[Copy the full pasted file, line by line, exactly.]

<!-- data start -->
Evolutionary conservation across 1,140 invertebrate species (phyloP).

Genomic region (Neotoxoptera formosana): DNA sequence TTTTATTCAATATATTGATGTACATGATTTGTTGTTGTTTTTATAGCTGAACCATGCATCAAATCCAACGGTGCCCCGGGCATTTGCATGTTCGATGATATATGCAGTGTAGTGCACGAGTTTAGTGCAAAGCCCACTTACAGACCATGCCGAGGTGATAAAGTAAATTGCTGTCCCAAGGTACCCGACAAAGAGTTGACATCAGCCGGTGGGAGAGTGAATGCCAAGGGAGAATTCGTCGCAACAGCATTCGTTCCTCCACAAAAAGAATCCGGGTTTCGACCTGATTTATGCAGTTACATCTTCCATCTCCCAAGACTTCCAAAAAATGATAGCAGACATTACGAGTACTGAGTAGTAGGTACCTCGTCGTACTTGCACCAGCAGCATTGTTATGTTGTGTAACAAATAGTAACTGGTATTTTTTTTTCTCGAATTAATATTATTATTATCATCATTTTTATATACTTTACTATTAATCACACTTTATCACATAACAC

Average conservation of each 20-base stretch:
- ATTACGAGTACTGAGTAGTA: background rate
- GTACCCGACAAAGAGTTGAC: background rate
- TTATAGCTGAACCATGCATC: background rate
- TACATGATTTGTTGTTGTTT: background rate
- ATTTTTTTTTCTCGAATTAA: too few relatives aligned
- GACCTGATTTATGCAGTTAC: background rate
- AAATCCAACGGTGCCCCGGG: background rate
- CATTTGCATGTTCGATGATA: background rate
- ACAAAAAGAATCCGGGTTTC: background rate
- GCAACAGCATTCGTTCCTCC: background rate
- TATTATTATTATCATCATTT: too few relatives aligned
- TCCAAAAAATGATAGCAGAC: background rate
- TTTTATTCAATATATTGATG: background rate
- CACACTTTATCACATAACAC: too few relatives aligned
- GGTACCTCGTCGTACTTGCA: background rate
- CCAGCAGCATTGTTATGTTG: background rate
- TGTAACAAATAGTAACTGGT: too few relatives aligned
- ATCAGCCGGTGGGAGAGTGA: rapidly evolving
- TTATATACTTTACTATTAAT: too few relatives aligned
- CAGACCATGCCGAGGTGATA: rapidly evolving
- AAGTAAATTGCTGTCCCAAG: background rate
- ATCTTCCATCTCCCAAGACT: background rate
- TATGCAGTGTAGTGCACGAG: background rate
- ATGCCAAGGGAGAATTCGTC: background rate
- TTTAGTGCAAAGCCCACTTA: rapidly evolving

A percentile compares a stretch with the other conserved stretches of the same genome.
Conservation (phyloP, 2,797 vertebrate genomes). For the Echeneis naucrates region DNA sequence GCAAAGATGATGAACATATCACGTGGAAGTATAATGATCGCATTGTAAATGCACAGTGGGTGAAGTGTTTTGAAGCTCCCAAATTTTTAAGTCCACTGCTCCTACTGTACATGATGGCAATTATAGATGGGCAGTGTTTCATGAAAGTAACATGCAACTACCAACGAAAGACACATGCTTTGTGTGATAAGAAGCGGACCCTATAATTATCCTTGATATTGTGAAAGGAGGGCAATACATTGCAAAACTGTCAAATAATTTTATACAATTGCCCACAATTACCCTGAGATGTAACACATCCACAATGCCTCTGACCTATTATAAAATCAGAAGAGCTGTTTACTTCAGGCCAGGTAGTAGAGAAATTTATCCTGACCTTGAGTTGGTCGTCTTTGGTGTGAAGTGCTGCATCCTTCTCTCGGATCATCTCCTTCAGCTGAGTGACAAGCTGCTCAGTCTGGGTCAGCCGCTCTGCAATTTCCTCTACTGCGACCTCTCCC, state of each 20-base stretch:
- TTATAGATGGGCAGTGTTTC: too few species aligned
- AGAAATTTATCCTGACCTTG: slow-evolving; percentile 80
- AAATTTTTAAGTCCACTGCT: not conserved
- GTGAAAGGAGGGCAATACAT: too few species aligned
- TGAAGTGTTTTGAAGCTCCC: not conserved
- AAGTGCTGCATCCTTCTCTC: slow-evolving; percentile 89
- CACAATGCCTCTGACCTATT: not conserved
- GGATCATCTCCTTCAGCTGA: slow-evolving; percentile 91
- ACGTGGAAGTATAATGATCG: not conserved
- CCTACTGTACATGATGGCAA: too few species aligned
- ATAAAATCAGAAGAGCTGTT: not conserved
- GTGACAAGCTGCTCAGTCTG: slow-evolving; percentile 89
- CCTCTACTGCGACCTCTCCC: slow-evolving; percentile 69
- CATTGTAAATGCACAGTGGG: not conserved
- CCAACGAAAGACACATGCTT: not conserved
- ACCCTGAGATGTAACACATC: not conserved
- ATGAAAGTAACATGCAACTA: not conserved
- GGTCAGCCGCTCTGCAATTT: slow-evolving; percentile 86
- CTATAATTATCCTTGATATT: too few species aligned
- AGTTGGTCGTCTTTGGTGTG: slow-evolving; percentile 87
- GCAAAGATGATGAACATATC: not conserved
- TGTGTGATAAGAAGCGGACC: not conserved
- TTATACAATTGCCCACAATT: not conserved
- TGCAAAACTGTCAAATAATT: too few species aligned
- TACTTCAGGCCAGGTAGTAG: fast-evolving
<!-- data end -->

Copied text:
Evolutionary conservation across 1,140 invertebrate species (phyloP).

Genomic region (Neotoxoptera formosana): DNA sequence TTTTATTCAATATATTGATGTACATGATTTGTTGTTGTTTTTATAGCTGAACCATGCATCAAATCCAACGGTGCCCCGGGCATTTGCATGTTCGATGATATATGCAGTGTAGTGCACGAGTTTAGTGCAAAGCCCACTTACAGACCATGCCGAGGTGATAAAGTAAATTGCTGTCCCAAGGTACCCGACAAAGAGTTGACATCAGCCGGTGGGAGAGTGAATGCCAAGGGAGAATTCGTCGCAACAGCATTCGTTCCTCCACAAAAAGAATCCGGGTTTCGACCTGATTTATGCAGTTACATCTTCCATCTCCCAAGACTTCCAAAAAATGATAGCAGACATTACGAGTACTGAGTAGTAGGTACCTCGTCGTACTTGCACCAGCAGCATTGTTATGTTGTGTAACAAATAGTAACTGGTATTTTTTTTTCTCGAATTAATATTATTATTATCATCATTTTTATATACTTTACTATTAATCACACTTTATCACATAACAC

Average conservation of each 20-base stretch:
- ATTACGAGTACTGAGTAGTA: background rate
- GTACCCGACAAAGAGTTGAC: background rate
- TTATAGCTGAACCATGCATC: background rate
- TACATGATTTGTTGTTGTTT: background rate
- ATTTTTTTTTCTCGAATTAA: too few relatives aligned
- GACCTGATTTATGCAGTTAC: background rate
- AAATCCAACGGTGCCCCGGG: background rate
- CATTTGCATGTTCGATGATA: background rate
- ACAAAAAGAATCCGGGTTTC: background rate
- GCAACAGCATTCGTTCCTCC: background rate
- TATTATTATTATCATCATTT: too few relatives aligned
- TCCAAAAAATGATAGCAGAC: background rate
- TTTTATTCAATATATTGATG: background rate
- CACACTTTATCACATAACAC: too few relatives aligned
- GGTACCTCGTCGTACTTGCA: background rate
- CCAGCAGCATTGTTATGTTG: background rate
- TGTAACAAATAGTAACTGGT: too few relatives aligned
- ATCAGCCGGTGGGAGAGTGA: rapidly evolving
- TTATATACTTTACTATTAAT: too few relatives aligned
- CAGACCATGCCGAGGTGATA: rapidly evolving
- AAGTAAATTGCTGTCCCAAG: background rate
- ATCTTCCATCTCCCAAGACT: background rate
- TATGCAGTGTAGTGCACGAG: background rate
- ATGCCAAGGGAGAATTCGTC: background rate
- TTTAGTGCAAAGCCCACTTA: rapidly evolving

A percentile compares a stretch with the other conserved stretches of the same genome.
Conservation (phyloP, 2,797 vertebrate genomes). For the Echeneis naucrates region DNA sequence GCAAAGATGATGAACATATCACGTGGAAGTATAATGATCGCATTGTAAATGCACAGTGGGTGAAGTGTTTTGAAGCTCCCAAATTTTTAAGTCCACTGCTCCTACTGTACATGATGGCAATTATAGATGGGCAGTGTTTCATGAAAGTAACATGCAACTACCAACGAAAGACACATGCTTTGTGTGATAAGAAGCGGACCCTATAATTATCCTTGATATTGTGAAAGGAGGGCAATACATTGCAAAACTGTCAAATAATTTTATACAATTGCCCACAATTACCCTGAGATGTAACACATCCACAATGCCTCTGACCTATTATAAAATCAGAAGAGCTGTTTACTTCAGGCCAGGTAGTAGAGAAATTTATCCTGACCTTGAGTTGGTCGTCTTTGGTGTGAAGTGCTGCATCCTTCTCTCGGATCATCTCCTTCAGCTGAGTGACAAGCTGCTCAGTCTGGGTCAGCCGCTCTGCAATTTCCTCTACTGCGACCTCTCCC, state of each 20-base stretch:
- TTATAGATGGGCAGTGTTTC: too few species aligned
- AGAAATTTATCCTGACCTTG: slow-evolving; percentile 80
- AAATTTTTAAGTCCACTGCT: not conserved
- GTGAAAGGAGGGCAATACAT: too few species aligned
- TGAAGTGTTTTGAAGCTCCC: not conserved
- AAGTGCTGCATCCTTCTCTC: slow-evolving; percentile 89
- CACAATGCCTCTGACCTATT: not conserved
- GGATCATCTCCTTCAGCTGA: slow-evolving; percentile 91
- ACGTGGAAGTATAATGATCG: not conserved
- CCTACTGTACATGATGGCAA: too few species aligned
- ATAAAATCAGAAGAGCTGTT: not conserved
- GTGACAAGCTGCTCAGTCTG: slow-evolving; percentile 89
- CCTCTACTGCGACCTCTCCC: slow-evolving; percentile 69
- CATTGTAAATGCACAGTGGG: not conserved
- CCAACGAAAGACACATGCTT: not conserved
- ACCCTGAGATGTAACACATC: not conserved
- ATGAAAGTAACATGCAACTA: not conserved
- GGTCAGCCGCTCTGCAATTT: slow-evolving; percentile 86
- CTATAATTATCCTTGATATT: too few species aligned
- AGTTGGTCGTCTTTGGTGTG: slow-evolving; percentile 87
- GCAAAGATGATGAACATATC: not conserved
- TGTGTGATAAGAAGCGGACC: not conserved
- TTATACAATTGCCCACAATT: not conserved
- TGCAAAACTGTCAAATAATT: too few species aligned
- TACTTCAGGCCAGGTAGTAG: fast-evolving